1 0.789a 0.623 0.622 2.12869 2.311

The F-value for the ANOVA as indicated in Table 7 is 815.268 with p-value < 0.05 significant level which is an indication that the model is adequate and sufficient in relating leadership of the institutions concern for work, staff, work/staff combined and followers (academic and non-academic staff) satisfaction.

Table 7 Anova for the Multiple Regression
Model Sum of Squares df Mean Square F Sig.
1 Regression 11082.705 3 3694.235 815.268 0.000**
Residual 6701.811 1479 4.531    
Total 17784.517 1482      

The result presented in Table 8 indicated that in the absence of the leadership of the institutions concern for work, leadership concerns for staff, and leadership concern for staff and work combined, the intercept was 2.186, suggesting that followership (academic and non-academic staff) satisfaction is positive and it was significant. However, in the absence of institutions leaders concern for staff and leadership of the institutions concern for work and staff combined the regression coefficient for leadership of the institutions concern for work was 0.180 with standard error of 0.029 and the t-value was 6.256. More also, the regression coefficient for concern for staff was 0.343 with standard error of 0.035 and t-valued of 9.800. Lastly, the regression coefficient for concern for work and staff combined in Table 8 was 0.526 with standard error of 0.031 and t-value of 17.018.

Table 8 Coefficient Table for the Contribution of Each Independent Variables
Model Unstandardized Coefficients Standardized Coefficients t Sig.
B Std. Error Beta
1 (Constant) 2.186 0.396   5.526 0.000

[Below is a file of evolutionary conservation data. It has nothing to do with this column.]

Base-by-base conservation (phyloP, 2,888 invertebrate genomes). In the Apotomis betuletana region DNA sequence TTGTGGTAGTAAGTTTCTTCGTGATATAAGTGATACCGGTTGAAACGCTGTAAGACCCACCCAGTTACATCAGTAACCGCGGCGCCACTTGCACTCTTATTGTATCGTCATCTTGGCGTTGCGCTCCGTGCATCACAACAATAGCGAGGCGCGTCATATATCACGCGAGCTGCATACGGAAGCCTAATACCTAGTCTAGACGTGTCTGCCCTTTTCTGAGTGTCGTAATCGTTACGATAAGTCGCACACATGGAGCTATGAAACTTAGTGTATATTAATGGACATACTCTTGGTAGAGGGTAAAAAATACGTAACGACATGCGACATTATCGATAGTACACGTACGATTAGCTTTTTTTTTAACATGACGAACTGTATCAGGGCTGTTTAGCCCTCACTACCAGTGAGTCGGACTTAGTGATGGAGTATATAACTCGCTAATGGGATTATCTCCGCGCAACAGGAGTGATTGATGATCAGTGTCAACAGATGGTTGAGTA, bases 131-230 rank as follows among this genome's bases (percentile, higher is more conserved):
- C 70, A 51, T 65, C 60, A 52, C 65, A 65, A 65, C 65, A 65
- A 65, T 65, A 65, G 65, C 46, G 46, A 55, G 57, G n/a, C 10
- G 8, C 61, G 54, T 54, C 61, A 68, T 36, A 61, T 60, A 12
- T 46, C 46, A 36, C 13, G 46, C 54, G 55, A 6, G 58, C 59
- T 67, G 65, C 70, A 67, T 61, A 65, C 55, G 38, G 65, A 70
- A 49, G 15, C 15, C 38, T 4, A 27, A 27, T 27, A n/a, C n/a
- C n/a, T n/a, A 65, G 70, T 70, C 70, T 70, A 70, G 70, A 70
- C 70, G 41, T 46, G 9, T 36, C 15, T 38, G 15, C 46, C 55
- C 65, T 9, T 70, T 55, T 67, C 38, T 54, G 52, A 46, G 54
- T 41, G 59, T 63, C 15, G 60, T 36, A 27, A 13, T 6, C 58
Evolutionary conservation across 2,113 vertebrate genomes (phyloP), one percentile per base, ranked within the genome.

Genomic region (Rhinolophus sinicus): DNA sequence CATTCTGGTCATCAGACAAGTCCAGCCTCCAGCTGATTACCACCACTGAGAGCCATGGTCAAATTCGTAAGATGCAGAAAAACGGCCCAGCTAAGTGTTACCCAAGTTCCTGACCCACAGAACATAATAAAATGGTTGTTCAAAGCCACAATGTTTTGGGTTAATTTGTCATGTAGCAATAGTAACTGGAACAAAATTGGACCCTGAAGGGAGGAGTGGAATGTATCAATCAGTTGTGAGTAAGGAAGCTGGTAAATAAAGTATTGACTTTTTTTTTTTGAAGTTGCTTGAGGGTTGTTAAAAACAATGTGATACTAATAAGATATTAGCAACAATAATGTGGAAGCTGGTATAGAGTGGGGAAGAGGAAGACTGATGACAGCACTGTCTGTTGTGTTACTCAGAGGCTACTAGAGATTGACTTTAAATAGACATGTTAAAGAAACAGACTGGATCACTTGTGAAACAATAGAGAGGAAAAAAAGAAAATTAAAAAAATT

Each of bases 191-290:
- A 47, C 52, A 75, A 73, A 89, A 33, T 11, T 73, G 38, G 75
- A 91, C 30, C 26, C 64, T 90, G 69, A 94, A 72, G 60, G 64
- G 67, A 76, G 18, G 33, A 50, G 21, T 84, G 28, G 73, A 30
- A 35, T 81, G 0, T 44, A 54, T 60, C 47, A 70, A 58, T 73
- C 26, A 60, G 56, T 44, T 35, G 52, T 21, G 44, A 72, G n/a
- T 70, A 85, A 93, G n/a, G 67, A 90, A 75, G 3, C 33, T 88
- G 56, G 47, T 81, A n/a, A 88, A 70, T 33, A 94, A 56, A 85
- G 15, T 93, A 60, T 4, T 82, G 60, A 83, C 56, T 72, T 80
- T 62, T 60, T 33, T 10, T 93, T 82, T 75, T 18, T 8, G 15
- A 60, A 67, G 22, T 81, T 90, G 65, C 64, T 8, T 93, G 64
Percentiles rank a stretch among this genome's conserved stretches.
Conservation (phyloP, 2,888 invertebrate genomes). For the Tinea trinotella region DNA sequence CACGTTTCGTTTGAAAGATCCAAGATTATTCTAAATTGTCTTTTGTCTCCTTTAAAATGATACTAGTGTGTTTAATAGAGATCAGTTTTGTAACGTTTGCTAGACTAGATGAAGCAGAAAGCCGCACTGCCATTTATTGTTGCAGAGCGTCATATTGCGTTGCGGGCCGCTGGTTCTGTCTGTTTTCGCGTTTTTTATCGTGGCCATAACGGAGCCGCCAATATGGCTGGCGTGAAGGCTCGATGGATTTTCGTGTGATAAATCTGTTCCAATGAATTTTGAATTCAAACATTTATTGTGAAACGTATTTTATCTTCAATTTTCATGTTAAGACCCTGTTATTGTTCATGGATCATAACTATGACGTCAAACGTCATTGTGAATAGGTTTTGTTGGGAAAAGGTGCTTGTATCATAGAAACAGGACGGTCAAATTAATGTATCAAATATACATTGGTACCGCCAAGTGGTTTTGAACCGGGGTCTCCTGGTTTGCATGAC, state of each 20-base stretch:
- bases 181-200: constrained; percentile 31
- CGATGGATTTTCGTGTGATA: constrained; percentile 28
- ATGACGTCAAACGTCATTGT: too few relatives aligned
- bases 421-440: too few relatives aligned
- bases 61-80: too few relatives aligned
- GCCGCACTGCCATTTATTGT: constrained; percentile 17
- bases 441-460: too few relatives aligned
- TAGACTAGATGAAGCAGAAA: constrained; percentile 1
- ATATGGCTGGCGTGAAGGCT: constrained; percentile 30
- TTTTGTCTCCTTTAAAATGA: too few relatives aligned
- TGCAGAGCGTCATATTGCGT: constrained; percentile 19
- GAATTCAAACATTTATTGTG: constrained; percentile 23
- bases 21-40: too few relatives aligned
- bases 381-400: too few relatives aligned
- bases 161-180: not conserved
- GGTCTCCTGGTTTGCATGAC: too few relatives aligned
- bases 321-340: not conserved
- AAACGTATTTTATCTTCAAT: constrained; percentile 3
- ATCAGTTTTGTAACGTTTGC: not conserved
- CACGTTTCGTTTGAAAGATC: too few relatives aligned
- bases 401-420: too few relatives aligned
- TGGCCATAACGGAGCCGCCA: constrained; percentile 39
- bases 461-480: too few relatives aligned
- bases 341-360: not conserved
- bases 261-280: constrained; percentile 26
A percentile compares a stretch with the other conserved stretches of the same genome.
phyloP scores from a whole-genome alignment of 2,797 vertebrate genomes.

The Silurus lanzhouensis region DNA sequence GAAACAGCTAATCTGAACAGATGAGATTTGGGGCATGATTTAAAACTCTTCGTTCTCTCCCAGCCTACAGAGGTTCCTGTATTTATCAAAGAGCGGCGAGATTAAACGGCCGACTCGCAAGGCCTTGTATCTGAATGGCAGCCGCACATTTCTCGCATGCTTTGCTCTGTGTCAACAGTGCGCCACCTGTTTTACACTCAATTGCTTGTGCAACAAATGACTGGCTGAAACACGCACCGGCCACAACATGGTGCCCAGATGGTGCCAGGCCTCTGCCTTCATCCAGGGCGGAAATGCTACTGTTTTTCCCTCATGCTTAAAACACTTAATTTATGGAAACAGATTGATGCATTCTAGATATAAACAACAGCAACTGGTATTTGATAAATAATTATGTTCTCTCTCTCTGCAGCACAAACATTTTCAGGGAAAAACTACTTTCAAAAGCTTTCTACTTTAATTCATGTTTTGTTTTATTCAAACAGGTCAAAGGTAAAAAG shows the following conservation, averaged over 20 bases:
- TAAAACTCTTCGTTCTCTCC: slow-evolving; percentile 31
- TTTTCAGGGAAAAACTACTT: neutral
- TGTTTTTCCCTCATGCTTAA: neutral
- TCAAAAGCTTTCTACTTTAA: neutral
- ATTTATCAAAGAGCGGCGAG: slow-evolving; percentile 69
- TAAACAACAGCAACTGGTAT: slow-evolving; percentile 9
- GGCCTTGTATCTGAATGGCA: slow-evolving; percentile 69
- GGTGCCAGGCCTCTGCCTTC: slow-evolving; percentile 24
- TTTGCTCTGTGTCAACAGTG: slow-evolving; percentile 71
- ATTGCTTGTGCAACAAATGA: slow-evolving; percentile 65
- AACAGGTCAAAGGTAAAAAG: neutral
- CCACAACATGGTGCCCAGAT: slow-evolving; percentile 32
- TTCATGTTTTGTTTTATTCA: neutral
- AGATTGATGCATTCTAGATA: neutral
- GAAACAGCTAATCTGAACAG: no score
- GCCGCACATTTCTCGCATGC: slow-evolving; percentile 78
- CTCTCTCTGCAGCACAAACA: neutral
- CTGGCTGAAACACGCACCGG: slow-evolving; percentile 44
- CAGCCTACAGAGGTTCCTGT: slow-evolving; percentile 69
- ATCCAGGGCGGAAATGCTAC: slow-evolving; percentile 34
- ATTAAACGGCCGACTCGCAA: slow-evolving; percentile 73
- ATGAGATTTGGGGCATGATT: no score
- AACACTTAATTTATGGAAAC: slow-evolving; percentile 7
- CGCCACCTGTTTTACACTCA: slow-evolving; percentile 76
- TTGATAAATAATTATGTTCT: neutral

CW 0.180 0.029 0.140 6.256 0.000
CS 0.343 0.035 0.254 9.800 0.000
CWS 0.526 0.031 0.469 17.018 0.000

The respective p-values < 0.05 which is an indication that the independent variables are significant and hence the alternative hypotheses were accepted. We can then conclude that leadership of the institutions concern for staff, concern for work and concern for work/staff combined have significant effect on followership satisfaction.

Discussion of Findings

The study established that leadership of tertiary institutions policy style (either concern for work, concern for staff and concern for work and staff combined) have significant impact on followers’ satisfaction motivation. There is a very strong relationship between the policy choice and the way the followers tend to do their respective jobs be it academic or non-academic staff and even the newly employed staff. However, leadership of the higher institutions of learning concern for work and staff seems to more influence on the followers’ satisfaction compared to leadership interest on work or staff separately. In the various higher institutions of learning, staff (academic or non-academic) even young and old staff tends to provide more work quality and show high level of commitment to various assignment given to them whenever the policy in place is not all about work alone. A leader with more passion for work and staff welfare in higher institutions of learning will find it easier for him to control and achieve its major goals which will definitely makes him/her to achieve more during his/her tenure in office. This result is in line with the findings of of (Arendt et al., 2019; Norazilawani & Hanum, 2018; Naiemah & Abdulsatar, 2018; Jin et al., 2016).